Discussion of the Presidential Biomedical Committee

On January 17th, 2002, a group of scientists from the Presidential Biomedical Committee carried out a session entitled “Science and the Pursuit of Perfection”, based on studying of a short story of Nathaniel Hawthorne “The Birth-Mark”. This discussion proved to be very interesting and professional. An ensemble of experts has been analyzing the story not from only medical or biomedical points of view, but also from the positions of psychiatry, psychology, etc. They even addressed to historical outlines when talking about science of ancient Greeks. There are almost no points throughout the discussion, which I would disagree with. Especially, I liked the line in these debates, initiated by Prof. Meilaender. The participants have been discussing the contrasts between scientist Aylmer and his “earthly” assistant Aminadab, and the conclusion was: even “animal nature” has better intuition and can understand danger and worthlessness of human involving into “God’s business”.

Besides, I totally agree with the experts, that Aylmer’s perfectionism in the story is extremely aggressive, and his attempt to remove the birthmark is a very repulsive act. It is really unbelievable, how can a birthmark of his loving and caring young wife, who is loyal and devoted to her husband, become such an annoying element? There are thousands of people among us, who live with much more ugly defects of skin or body, but it does not change attitude and care of their loving relatives and true friends.

Only I do not quite share the position of Prof. Mary Ann Glendon and some other experts, who hesitated in Aylmer’s being “a man of science”. They called him “magician” or “narcissist”. I suppose, he was a good and very experienced scientist and alchemist, because there were few opportunities for studying “real science” in those times.

To my mind, Aylmer got into a psychological trap and started hating his wife for her birthmark not because only of his scientific aspirations for perfection, but because of his subconscious motif. And, I guess, in the end of the story Aylmer realized that he took too big risk of his wife’s health, having her involved with his scientific and psychological experiments. That is why he may seem to be “illogical” and “non-scientific” in his movements. But, in my opinion, it is impossible to underestimate his scientific knowledge, experience, approach in his work and achievements (fail experiments and bad outcomes are also results).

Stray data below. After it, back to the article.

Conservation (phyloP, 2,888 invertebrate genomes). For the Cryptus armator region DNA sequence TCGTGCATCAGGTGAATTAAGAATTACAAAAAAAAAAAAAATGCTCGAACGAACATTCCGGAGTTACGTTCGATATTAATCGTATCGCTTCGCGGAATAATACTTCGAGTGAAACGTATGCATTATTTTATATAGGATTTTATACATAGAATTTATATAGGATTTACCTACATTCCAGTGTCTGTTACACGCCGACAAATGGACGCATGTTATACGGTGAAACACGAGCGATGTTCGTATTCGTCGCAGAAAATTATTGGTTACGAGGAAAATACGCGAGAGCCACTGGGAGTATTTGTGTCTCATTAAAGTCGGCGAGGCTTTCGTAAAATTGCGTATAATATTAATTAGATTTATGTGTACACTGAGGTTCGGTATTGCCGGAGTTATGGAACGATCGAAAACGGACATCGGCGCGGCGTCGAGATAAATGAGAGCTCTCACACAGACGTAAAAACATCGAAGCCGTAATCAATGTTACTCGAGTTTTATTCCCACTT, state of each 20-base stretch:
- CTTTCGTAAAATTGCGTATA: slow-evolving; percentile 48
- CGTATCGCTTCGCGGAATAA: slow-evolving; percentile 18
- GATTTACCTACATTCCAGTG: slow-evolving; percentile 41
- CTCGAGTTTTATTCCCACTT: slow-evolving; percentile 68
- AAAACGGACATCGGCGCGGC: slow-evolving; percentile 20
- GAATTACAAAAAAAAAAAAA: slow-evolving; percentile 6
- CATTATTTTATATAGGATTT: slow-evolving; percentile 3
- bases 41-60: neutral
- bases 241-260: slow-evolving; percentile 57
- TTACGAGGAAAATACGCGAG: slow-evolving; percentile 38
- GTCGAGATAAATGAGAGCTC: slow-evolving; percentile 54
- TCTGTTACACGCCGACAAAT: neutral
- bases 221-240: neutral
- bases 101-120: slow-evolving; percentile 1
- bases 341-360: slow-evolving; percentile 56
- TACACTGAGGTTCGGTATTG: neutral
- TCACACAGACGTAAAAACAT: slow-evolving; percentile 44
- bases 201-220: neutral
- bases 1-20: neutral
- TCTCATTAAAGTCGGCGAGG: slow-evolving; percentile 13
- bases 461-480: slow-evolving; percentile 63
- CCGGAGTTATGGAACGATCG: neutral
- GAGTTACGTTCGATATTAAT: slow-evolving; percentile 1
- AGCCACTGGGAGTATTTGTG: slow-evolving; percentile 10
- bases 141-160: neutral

I think that the main purpose of such a discussion could be attracting attention of the society on problems of science, and especially dangerous consequences of pursuing “perfectionism” in science. This story shows that scientific experiments, especially on people, must be objective, secure and harmless; they must be directed only on improving of life standards and better satisfying all the vital needs of human being, not on pleasing psychological tricks of a particular scientist.

Besides, I would like to underline that importance of this problem increases every day in our times. Recently it became possible to correct human body and face in special beauty saloons, and contemporary surgeons carry out extremely difficult and risky operations on correcting natural imperfections. Before making such decisions, every participant must understand the risk and danger of it, because there is nothing more priceless and valuable than a human life.

Nowadays problems of genetic manipulations and cloning (especially issues of human cloning) receive huge resonance in public opinion. Of course, such scientific experiments have a lot of positive practice, because cloning opened a new horizon in medicine of artificial organs and allowed reproducing new healthy human organs for replacement. But in case if cloning technology will be used with bad anti-humanistic intentions (like making profit, etc.), a terrible disaster may happen. That is why such questions require very thorough regulations and tough control.

Bibliography:

·         Hawthrone, Nathan. “The Birth Mark.” The Literature Network. 10 Sept. 2005 <http://www.online-literature.com/hawthorne/125/>.·         “Science and the Pursuit of Perfection.” Discussion of Nathaniel Hawthorne’s Short Story, “The Birth-Mark” by the Presidential Bioethics Committee The President’s Council on Bioethics. 17 Jan. 2002 10 Sept. 2005 <http://www.bioethics.gov/transcripts/jan02/jan17session2.html>.

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